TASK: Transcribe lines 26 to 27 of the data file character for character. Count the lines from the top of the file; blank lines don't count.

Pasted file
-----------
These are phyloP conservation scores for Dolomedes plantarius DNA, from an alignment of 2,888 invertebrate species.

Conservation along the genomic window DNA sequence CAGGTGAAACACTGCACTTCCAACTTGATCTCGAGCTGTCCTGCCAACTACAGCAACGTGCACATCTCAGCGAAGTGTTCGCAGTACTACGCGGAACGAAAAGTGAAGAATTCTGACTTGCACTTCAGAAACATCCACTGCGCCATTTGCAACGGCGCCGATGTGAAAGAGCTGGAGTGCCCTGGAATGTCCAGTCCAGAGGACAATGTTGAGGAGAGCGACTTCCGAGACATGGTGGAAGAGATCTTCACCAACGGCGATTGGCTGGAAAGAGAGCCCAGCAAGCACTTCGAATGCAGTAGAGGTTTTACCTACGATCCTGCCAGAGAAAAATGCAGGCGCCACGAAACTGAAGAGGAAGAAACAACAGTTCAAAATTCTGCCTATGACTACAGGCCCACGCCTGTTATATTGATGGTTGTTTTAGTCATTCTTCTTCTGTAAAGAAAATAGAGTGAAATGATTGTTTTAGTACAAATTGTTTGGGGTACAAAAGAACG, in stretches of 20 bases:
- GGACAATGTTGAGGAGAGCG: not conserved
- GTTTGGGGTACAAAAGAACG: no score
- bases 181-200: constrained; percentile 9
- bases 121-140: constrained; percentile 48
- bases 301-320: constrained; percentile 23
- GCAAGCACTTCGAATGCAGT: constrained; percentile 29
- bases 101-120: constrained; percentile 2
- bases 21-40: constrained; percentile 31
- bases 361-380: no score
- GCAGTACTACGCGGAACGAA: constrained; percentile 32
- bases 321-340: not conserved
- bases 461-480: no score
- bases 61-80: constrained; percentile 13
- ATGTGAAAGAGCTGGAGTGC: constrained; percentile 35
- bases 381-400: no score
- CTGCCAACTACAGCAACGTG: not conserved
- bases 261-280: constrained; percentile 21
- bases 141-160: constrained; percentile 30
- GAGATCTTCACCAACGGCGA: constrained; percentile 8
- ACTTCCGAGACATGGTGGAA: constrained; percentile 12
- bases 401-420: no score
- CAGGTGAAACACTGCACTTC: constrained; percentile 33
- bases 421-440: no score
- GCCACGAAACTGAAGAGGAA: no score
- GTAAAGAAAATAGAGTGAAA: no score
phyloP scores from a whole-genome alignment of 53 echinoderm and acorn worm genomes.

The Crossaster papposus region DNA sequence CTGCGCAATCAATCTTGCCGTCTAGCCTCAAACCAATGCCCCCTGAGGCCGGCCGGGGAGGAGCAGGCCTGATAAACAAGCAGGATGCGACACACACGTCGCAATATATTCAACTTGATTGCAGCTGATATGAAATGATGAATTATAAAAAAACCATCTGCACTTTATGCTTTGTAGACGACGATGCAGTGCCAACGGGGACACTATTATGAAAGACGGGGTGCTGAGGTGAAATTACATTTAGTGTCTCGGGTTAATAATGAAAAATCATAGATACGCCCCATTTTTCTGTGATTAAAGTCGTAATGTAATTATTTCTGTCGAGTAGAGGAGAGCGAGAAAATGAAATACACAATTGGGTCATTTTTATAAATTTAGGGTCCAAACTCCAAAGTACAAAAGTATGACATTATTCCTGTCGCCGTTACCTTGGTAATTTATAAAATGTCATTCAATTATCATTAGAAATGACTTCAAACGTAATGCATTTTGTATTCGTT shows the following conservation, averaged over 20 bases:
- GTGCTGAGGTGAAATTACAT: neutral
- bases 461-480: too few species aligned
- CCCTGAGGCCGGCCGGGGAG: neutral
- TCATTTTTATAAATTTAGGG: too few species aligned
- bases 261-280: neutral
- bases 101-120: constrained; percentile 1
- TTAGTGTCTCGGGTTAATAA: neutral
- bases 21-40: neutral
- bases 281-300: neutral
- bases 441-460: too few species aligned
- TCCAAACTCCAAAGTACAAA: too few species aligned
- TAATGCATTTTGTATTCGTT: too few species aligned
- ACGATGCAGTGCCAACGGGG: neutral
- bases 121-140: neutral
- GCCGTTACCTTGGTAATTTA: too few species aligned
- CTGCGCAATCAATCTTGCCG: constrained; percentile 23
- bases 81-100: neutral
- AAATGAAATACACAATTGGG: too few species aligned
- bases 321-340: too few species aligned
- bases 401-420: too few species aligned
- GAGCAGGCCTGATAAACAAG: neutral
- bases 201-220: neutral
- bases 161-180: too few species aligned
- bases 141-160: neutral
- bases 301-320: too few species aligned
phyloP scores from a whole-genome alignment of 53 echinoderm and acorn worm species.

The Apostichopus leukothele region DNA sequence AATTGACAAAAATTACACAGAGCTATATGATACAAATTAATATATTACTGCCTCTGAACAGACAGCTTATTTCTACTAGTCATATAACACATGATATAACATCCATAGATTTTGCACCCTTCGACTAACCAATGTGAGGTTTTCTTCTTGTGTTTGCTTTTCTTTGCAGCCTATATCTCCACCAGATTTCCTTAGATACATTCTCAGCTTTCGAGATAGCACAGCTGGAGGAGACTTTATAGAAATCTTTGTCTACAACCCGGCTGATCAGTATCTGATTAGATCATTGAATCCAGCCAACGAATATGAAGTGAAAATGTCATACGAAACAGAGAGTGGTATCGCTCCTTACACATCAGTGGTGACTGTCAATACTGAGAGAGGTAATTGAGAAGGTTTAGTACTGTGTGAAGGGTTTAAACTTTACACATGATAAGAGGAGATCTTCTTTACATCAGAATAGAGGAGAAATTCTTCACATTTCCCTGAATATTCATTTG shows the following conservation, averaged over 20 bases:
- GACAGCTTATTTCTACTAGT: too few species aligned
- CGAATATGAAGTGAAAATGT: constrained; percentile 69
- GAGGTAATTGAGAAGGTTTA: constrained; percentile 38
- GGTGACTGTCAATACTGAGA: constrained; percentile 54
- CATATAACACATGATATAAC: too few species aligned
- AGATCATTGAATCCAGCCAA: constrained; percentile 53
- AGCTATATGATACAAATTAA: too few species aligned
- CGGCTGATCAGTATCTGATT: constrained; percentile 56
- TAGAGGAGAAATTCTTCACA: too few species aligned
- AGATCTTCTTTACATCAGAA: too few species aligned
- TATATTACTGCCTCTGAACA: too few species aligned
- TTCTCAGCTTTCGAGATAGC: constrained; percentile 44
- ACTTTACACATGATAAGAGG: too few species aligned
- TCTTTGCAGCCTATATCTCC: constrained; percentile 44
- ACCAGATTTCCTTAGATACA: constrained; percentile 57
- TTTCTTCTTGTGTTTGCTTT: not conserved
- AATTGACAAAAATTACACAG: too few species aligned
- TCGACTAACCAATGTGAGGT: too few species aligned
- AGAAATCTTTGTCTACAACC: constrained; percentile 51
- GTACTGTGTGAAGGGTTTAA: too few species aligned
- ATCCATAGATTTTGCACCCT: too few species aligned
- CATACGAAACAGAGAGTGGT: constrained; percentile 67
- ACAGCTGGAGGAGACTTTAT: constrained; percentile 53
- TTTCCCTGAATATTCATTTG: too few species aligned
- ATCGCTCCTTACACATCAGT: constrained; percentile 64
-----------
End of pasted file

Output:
- GCCACGAAACTGAAGAGGAA: no score
- GTAAAGAAAATAGAGTGAAA: no score